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tcpdump - reading tcp flags
Unskilled Attackers Pester Real Security Folks
Unskilled = URG = (Not Displayed in Flag Field, Displayed elsewhere)
Attackers = ACK = (Not Displayed in Flag Field, Displayed elsewhere)
Pester = PSH = [P] (Push Data)
Real = RST = [R] (Reset Connection)
Security = SYN = [S] (Start Connection)
Folks = FIN = [F] (Finish Connection)
SYN-ACK = [S.] (SynAcK Packet)
[.] (No Flag Set)
Basic communication // see the basics without many options
# tcpdump -nS
Basic communication (very verbose) // see a good amount of traffic, with verbosity and no name help
# tcpdump -nnvvS
A deeper look at the traffic // adds -X for payload but doesn’t grab any more of the packet
# tcpdump -nnvvXS
Heavy packet viewing // the final “s” increases the snaplength, grabbing the whole packet
# tcpdump -nnvvXSs 1514
host // look for traffic based on IP address (also works with hostname if you’re not using -n)
# tcpdump host
src, dst // find traffic from only a source or destination (eliminates one side of a host conversation)
# tcpdump src
# tcpdump dst
net // capture an entire network using CIDR notation
# tcpdump net
proto // works for tcp, udp, and icmp. Note that you don’t have to type proto
# tcpdump icmp
port // see only traffic to or from a certain port
# tcpdump port 3389
src, dst port // filter based on the source or destination port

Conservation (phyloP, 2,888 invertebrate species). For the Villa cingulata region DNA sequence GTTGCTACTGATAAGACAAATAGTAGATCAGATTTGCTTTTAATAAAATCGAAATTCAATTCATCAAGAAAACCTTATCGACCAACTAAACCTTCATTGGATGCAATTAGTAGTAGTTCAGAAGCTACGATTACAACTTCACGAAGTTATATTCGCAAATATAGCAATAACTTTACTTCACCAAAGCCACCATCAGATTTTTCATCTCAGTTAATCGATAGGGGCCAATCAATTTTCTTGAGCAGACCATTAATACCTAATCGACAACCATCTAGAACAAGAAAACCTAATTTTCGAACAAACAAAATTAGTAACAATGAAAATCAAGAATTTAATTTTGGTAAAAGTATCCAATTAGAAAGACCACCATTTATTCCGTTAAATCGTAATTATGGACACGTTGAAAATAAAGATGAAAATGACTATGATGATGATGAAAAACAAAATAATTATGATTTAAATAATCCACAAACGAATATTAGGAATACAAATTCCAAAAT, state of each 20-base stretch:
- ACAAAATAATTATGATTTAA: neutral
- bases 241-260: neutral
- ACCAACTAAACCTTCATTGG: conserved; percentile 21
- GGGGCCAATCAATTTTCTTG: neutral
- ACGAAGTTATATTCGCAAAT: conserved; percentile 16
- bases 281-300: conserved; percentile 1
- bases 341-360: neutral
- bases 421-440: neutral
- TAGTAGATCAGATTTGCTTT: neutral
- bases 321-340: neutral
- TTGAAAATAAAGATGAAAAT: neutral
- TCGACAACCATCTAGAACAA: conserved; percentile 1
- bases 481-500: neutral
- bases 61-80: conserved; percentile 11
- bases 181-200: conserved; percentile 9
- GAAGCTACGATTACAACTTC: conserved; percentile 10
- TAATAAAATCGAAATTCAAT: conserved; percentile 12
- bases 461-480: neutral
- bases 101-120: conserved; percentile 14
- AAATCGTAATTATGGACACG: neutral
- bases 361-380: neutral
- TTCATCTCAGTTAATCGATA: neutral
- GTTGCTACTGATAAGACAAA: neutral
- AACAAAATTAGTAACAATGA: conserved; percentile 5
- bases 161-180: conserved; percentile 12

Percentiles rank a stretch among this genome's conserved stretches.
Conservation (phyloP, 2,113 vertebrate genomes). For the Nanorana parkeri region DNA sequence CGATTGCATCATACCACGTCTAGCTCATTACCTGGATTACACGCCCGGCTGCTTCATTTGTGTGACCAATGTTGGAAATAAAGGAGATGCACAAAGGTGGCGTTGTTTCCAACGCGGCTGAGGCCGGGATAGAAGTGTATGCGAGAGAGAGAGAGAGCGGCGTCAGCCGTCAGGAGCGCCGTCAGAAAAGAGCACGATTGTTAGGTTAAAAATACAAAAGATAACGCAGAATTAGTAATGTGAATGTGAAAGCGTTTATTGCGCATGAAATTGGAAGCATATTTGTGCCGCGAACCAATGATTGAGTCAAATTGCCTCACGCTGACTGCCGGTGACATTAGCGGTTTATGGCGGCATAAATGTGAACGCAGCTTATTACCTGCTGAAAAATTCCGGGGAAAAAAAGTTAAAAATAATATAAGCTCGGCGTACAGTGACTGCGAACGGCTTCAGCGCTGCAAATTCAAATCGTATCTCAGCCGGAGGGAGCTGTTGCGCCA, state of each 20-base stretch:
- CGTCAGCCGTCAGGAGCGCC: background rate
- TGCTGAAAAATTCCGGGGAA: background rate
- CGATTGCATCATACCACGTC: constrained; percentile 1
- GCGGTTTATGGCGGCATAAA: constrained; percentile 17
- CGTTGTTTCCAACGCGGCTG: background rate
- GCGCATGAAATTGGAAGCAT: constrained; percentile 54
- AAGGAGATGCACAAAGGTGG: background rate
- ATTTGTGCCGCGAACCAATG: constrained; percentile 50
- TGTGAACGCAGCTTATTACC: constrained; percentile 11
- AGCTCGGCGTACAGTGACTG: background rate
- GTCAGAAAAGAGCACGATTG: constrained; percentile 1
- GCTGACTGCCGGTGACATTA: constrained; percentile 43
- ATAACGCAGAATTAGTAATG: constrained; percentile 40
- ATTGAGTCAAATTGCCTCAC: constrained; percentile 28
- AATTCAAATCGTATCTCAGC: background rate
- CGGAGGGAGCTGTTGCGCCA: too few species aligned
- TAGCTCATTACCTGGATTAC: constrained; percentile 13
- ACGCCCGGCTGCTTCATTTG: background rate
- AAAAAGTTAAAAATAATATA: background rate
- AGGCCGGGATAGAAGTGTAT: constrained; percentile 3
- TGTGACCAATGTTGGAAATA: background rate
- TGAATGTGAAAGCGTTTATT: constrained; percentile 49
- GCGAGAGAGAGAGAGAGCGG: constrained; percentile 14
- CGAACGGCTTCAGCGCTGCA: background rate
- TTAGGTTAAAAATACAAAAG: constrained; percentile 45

# tcpdump src port 1025 # tcpdump dst port 389
src/dst, port, protocol // combine all three
# tcpdump src port 1025 and tcp
# tcpdump udp and src port 53
You also have the option to filter by a range of ports instead of declaring them individually, and to only see packets that are above or below a certain size.
Port Ranges // see traffic to any port in a range
tcpdump portrange 21-23
Packet Size Filter // only see packets below or above a certain size (in bytes)
tcpdump less 32
tcpdump greater 128
[ You can use the symbols for less than, greater than, and less than or equal / greater than or equal signs as well. ]
// filtering for size using symbols
tcpdump > 32
tcpdump <= 128
[ Note: Only the PSH, RST, SYN, and FIN flags are displayed in tcpdump‘s flag field output. URGs and ACKs are displayed, but they are shown elsewhere in the output rather than in the flags field ]
Keep in mind the reasons these filters work. The filters above find these various packets because tcp[13] looks at offset 13 in the TCP header, the number represents the location within the byte, and the !=0 means that the flag in question is set to 1, i.e. it’s on.
Show all URG packets:
# tcpdump 'tcp[13] & 32 != 0'
Show all ACK packets:
# tcpdump 'tcp[13] & 16 != 0'
Show all PSH packets:
# tcpdump 'tcp[13] & 8 != 0'
Show all RST packets:
# tcpdump 'tcp[13] & 4 != 0'
Show all SYN packets:
# tcpdump 'tcp[13] & 2 != 0'
Show all FIN packets:
# tcpdump 'tcp[13] & 1 != 0'
Show all SYN-ACK packets:
# tcpdump 'tcp[13] = 18'
Show icmp echo request and reply
#tcpdump -n icmp and 'icmp[0] != 8 and icmp[0] != 0'
Show all IP packets with a non-zero TOS field (one byte TOS field is at offset 1 in IP header):
# tcpdump -v -n ip and ip[1]!=0
Show all IP packets with TTL less than some value (on byte TTL field is at offset 8 in IP header):
# tcpdump -v ip and 'ip[8]<2'
Show TCP SYN packets:
# tcpdump -n tcp and port 80 and 'tcp[tcpflags] & tcp-syn == tcp-syn'
# tcpdump tcp and port 80 and 'tcp[tcpflags] == tcp-syn'
# tcpdump -i <interface> "tcp[tcpflags] & (tcp-syn) != 0"
Show TCP ACK packets:
# tcpdump -i <interface> "tcp[tcpflags] & (tcp-ack) != 0"
Show TCP SYN/ACK packets (typically, responses from servers):